India is set to maintain its position as the leading importer of coking coal, crucial for steel production, despite concerns over rising raw material costs, according to the Indian Steel Association.
The Indian Steel Association (ISA) has recently acknowledged that India will continue to be the top importer of coking coal for the foreseeable future. This trend is largely driven by an increase in domestic steel demand and a shift in China's reliance on its own resources.
Coking coal is an essential raw material for manufacturing steel via the blast furnace route, and India's steel industry is actively seeking sustainable methods to utilize coking coal. This quest for sustainable usage aligns with the country's broader goals but is recognized as a long-term endeavor by ISA President Dilip Oommen.
With India's steel production on the rise and the country being the world's largest DRI producer, the demand for coking coal is expected to grow. This growth has led to India planning new capacities in the BF-BOF (blast furnace-basic oxygen furnace) route. Currently, the BF-BOF route accounts for 46% of India's steel production, with electric arc furnaces (EAF) and induction furnaces (IF) using thermal coal at 22% and 32%, respectively.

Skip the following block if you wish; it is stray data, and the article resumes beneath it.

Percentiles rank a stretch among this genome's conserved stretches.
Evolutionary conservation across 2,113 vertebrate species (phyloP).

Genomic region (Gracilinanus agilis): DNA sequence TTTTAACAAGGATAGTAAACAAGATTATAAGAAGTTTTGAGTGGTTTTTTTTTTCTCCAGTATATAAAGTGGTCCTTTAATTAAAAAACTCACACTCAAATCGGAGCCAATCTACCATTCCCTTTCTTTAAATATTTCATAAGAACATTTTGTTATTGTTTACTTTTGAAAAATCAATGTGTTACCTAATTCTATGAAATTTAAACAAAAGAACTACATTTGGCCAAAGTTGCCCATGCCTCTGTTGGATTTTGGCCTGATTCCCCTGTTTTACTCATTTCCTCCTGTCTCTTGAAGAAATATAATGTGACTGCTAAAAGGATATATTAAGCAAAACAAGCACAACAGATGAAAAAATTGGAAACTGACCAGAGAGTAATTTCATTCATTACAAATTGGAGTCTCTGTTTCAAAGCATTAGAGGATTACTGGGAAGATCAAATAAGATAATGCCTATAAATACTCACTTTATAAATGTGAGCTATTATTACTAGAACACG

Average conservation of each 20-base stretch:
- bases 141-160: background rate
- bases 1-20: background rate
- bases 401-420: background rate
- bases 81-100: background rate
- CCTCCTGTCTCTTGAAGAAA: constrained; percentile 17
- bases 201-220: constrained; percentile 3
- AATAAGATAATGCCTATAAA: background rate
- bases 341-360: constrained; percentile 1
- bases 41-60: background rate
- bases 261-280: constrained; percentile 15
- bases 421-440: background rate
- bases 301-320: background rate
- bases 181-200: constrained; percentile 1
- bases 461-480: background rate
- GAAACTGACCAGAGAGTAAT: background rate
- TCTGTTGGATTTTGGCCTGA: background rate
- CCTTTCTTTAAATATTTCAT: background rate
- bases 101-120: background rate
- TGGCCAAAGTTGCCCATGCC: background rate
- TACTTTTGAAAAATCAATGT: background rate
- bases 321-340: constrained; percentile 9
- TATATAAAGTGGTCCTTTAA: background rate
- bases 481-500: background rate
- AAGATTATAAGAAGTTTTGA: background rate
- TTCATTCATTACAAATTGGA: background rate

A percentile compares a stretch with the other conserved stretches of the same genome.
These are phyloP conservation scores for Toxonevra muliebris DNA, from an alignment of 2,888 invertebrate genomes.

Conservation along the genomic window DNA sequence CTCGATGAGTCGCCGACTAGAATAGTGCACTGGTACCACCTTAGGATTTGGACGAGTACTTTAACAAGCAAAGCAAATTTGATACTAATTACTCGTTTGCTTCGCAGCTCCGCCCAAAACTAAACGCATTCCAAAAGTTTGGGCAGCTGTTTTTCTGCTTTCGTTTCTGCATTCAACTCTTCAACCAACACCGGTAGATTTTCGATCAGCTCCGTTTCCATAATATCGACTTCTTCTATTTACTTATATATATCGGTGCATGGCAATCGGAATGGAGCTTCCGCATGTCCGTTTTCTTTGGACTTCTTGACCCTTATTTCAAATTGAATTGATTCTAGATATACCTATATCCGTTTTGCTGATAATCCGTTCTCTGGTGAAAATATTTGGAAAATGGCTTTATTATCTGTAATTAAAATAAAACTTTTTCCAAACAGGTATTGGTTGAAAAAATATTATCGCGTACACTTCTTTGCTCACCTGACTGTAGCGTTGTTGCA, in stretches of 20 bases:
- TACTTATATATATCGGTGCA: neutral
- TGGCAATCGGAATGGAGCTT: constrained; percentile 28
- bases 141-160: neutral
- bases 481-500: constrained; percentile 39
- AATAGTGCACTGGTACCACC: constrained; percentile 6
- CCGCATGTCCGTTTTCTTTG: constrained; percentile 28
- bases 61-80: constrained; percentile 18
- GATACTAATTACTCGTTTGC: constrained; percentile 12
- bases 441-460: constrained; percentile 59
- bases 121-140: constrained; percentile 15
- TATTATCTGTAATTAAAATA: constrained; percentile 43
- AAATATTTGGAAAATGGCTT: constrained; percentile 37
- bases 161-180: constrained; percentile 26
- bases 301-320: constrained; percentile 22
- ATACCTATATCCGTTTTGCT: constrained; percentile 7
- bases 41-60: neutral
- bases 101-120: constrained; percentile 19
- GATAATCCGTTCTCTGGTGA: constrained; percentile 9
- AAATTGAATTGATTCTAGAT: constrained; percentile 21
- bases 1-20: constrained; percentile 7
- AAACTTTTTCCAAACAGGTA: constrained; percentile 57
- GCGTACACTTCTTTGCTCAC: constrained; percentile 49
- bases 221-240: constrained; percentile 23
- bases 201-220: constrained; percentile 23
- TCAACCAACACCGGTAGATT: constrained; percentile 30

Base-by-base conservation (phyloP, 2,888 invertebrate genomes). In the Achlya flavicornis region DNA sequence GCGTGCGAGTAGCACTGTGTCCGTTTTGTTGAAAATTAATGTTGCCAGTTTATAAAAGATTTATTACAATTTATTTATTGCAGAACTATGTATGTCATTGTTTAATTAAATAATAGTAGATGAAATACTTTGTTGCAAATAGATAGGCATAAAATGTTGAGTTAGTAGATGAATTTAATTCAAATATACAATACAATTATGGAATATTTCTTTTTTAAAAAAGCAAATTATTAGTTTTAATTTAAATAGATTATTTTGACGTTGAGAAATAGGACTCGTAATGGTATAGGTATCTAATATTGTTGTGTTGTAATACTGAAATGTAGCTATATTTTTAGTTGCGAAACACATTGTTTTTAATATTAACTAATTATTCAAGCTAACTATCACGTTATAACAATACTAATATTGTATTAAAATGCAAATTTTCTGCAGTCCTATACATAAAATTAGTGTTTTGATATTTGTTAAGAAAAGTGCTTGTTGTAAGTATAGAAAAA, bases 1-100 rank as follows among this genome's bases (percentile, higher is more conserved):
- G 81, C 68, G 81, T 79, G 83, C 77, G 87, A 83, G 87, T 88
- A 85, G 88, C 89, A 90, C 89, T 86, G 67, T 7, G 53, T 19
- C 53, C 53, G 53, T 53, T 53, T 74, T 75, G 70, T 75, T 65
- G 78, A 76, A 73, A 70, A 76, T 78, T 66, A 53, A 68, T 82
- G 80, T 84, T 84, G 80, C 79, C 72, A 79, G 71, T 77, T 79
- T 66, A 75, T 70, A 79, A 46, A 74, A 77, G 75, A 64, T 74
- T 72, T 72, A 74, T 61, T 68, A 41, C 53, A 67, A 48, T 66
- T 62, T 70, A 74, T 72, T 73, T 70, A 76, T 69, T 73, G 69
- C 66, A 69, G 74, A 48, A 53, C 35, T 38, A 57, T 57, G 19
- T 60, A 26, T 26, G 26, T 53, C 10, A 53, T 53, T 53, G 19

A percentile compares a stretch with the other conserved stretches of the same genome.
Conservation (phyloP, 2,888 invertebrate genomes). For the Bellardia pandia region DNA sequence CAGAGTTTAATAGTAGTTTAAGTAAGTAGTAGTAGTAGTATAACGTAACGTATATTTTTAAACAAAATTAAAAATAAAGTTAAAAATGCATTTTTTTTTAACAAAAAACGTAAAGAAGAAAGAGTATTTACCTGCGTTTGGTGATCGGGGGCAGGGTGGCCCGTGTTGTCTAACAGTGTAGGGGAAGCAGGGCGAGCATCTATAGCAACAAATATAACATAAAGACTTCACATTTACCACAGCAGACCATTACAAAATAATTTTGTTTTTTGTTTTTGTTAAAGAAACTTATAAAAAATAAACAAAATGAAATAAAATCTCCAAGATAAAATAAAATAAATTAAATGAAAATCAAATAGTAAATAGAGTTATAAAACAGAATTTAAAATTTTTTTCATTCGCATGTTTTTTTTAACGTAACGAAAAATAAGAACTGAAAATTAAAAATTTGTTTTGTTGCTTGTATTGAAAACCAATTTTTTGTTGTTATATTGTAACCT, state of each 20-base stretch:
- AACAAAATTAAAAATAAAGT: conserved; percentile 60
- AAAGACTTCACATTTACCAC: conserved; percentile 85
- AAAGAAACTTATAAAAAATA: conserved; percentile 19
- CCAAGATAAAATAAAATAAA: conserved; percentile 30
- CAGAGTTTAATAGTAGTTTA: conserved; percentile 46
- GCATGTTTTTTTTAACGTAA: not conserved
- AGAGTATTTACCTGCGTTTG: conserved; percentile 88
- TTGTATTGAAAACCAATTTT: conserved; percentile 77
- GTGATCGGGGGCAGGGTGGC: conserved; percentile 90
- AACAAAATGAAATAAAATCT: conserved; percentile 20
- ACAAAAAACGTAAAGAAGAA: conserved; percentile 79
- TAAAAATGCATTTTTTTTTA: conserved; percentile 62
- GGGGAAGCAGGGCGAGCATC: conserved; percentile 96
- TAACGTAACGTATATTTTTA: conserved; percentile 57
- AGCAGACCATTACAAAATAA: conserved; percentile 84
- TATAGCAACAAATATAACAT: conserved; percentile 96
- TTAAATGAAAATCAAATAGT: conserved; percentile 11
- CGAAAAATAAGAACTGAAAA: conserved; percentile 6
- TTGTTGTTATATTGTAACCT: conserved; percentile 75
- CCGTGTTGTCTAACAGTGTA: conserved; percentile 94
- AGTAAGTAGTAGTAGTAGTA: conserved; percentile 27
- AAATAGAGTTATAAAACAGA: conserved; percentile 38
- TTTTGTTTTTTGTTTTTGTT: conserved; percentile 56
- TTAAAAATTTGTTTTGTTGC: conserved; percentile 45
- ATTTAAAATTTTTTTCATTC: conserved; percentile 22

The country's largest imports of met coal, which includes pulverised coal injection (PCI), range between 70-75 million tonnes annually, coming from countries like Australia, the US, Canada, Mozambique, and Russia. The latter has become increasingly significant, with Russian imports seeing a 2.3-fold increase this year.
Despite these developments, the rising prices of coking coal are a concern. SteelMint India reports that prices have increased by about USD 100 per tonne in the last six months, currently trading at USD 350 per tonne.
ISA Secretary General Alok Sahay emphasized the importance of a partnership between coking coal miners and the steel industry, advocating for rationalized and transparent price discovery.
As India solidifies its position as a prominent coking coal importer to support its expanding steel industry, it faces the challenge of balancing growth with the rising costs of essential raw materials. Efforts to enhance efficiency, explore sustainable practices, and open up domestic resources are crucial to maintaining the industry's momentum while managing the impact of global pricing trends.